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Stephen Birdsall
Office: Saunders 223
work(919) 962-3918 (phone)
Social, landscapes & values, North America


My research interests revolve around the role place plays in personal and cultural decisions. I am most interested in how place and landscape are participants in peope’s lives and the values they hold. How do places come to be important to people? What are the implications when interpretations of what makes a particular place or type of place important are markedly different among people who value the same place? How are individuals and groups whose values are embedded in place affected by exogenous changes?

I have been exploring the connection between belief and action and how this connection is illustrated by reactions to and formation of places as both locale and identifier. I am currently working on several projects dealing with place preservation, especially natural and memorial landscapes and the intersections between the two.

Selected Recent Publications

2005. Regional Landscapes of the United States and Canada, 6th edition. New York: John Wiley and Sons, 398pp. (with Eugene Palka, Jon Malinowski and Margo Price)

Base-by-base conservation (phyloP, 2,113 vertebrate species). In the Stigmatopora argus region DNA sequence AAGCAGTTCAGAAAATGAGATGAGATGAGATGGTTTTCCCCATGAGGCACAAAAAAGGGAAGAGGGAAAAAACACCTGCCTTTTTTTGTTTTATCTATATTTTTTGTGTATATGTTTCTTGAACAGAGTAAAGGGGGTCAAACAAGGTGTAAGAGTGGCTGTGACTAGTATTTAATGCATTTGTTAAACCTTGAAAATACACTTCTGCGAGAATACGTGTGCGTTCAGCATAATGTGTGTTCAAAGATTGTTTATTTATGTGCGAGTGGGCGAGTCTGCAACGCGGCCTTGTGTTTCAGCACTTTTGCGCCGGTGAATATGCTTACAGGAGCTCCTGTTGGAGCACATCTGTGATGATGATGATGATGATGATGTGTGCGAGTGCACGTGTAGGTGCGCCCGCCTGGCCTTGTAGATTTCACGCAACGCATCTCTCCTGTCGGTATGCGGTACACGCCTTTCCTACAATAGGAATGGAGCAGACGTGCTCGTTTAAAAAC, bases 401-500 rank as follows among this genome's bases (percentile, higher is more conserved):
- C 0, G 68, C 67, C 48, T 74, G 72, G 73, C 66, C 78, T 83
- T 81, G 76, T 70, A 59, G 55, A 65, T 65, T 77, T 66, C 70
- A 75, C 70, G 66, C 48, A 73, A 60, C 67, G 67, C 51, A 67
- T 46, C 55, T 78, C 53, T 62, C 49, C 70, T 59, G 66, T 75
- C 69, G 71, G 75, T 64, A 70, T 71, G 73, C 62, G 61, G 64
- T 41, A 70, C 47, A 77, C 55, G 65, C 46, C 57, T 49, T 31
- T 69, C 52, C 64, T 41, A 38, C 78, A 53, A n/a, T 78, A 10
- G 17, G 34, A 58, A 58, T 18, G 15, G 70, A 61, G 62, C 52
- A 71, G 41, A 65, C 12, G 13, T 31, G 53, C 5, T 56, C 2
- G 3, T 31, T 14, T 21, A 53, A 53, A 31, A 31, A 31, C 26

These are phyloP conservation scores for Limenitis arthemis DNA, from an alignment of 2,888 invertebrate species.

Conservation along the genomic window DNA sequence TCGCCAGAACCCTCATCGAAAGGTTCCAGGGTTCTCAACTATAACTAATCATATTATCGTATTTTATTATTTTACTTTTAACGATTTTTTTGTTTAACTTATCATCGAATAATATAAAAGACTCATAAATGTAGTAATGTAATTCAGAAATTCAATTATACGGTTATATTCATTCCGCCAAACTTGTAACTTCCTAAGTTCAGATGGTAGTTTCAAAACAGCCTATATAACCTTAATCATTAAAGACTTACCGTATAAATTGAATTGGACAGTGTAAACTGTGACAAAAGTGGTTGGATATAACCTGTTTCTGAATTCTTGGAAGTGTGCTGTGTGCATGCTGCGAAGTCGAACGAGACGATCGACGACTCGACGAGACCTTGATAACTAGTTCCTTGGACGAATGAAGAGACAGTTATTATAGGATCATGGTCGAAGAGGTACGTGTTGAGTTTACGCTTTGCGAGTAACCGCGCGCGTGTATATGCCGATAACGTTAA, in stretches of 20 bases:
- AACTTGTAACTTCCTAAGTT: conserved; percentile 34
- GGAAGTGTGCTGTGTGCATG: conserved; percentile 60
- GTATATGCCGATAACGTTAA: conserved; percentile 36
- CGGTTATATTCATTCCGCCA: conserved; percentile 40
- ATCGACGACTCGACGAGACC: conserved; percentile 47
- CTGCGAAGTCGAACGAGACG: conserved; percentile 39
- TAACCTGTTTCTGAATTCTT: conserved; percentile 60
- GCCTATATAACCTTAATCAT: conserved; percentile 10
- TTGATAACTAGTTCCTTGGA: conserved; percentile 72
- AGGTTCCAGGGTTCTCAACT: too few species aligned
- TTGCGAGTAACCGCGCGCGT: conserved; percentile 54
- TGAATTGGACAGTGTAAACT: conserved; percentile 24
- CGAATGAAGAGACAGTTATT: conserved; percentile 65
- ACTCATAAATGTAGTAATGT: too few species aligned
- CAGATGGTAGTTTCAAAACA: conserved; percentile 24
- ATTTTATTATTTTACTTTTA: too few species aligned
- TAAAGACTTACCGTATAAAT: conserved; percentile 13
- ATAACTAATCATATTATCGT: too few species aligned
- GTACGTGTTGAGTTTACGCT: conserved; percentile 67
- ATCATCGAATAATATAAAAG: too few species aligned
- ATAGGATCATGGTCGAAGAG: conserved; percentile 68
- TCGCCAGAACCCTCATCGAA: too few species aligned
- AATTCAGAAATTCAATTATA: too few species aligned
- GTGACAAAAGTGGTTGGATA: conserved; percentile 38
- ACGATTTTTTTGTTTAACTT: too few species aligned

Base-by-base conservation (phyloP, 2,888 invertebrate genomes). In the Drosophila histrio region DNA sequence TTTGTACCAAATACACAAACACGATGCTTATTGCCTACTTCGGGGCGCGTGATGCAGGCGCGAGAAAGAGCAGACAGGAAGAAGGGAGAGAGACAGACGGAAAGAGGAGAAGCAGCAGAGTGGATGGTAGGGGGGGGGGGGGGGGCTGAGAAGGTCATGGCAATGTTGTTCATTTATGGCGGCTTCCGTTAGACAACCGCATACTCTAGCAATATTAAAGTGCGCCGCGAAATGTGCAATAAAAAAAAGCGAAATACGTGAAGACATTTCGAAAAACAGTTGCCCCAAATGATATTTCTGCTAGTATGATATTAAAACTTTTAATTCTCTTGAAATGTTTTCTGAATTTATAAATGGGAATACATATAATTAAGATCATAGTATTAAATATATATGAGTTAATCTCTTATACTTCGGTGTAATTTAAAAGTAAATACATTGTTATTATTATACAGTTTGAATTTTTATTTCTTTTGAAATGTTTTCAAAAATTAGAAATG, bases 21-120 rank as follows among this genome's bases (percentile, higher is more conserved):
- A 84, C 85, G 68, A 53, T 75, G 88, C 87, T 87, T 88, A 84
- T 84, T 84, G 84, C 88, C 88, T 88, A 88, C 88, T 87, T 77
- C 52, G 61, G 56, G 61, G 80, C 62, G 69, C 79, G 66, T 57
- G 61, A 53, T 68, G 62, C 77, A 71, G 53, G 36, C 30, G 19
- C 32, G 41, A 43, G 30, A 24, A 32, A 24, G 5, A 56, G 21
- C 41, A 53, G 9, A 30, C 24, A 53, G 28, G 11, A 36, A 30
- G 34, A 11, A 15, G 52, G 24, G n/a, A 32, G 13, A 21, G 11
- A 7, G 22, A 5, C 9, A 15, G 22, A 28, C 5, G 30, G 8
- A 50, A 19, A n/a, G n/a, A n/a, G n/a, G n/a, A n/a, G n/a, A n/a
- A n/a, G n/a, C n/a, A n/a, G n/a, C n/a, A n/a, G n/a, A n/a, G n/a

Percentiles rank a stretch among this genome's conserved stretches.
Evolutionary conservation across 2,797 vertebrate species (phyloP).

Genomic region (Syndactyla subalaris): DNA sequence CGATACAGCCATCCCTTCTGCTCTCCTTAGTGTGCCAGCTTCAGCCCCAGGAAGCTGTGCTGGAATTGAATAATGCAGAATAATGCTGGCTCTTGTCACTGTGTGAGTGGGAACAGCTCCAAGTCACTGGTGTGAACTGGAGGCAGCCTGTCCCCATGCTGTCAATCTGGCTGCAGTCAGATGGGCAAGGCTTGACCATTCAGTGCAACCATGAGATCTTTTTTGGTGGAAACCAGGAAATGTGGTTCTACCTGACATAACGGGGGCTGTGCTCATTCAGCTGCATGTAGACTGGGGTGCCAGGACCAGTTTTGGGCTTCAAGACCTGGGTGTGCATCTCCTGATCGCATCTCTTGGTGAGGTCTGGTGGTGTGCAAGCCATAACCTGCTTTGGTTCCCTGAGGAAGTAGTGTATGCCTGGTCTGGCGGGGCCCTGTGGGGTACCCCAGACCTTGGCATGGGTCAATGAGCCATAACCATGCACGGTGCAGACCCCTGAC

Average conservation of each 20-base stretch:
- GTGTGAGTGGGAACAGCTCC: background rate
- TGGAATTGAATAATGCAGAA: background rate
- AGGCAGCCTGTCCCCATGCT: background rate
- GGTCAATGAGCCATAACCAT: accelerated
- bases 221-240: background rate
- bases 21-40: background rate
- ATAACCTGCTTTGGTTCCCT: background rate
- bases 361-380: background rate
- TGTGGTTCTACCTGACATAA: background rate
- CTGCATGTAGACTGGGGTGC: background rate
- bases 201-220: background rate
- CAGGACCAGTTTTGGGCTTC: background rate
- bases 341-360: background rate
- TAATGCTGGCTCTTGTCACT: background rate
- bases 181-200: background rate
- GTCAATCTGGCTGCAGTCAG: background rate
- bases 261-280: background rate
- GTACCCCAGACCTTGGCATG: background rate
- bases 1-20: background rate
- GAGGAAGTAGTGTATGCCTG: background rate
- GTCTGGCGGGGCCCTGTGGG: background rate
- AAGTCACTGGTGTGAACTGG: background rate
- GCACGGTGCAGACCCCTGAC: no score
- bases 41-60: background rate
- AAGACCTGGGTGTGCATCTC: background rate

2004. Overcoming Scale When Teaching About the World’s Complexity. Journal of Geography, forthcoming.

2003. Maxims to Help Understand the World: Simple Rules to Guide Learning about Geographic Complexity. Journal of Science Education and Technology 12(2): 97-104.

2003. Learning to See Landscape Through a Flexible Lens. Journal of Geography 102(1): 29-34.

2001. Tobacco farmers and landscape change in North Carolina’s Old Belt region. Southeastern Geographer 41(1): 65-73.

1997. Social value and the scholarly community: Conversations with History and Anthropology. Occasional Publications of the Association of American Geographers. Washington, DC: Association of American Geographers, 19pp. (with William E. Leuchtenburg, and James L. Peacock)

1996. Regard, Respect, and Responsibility: Sketches for a moral geography of the everyday, Annals of the Association of American Geographers, 86: 619-629. 


After returning to teaching in 1997 following almost 15 years as Dean or senior Associate Dean of the College of Arts and Sciences, I have taught an occasional graduate seminar and basic undergraduate courses in World Regional Geography, North American Landscapes, Cultural Landscapes, as well as an honors seminar on Nature and Preservation, and most recently an undergraduate seminar on Landscapes of Remembrance.


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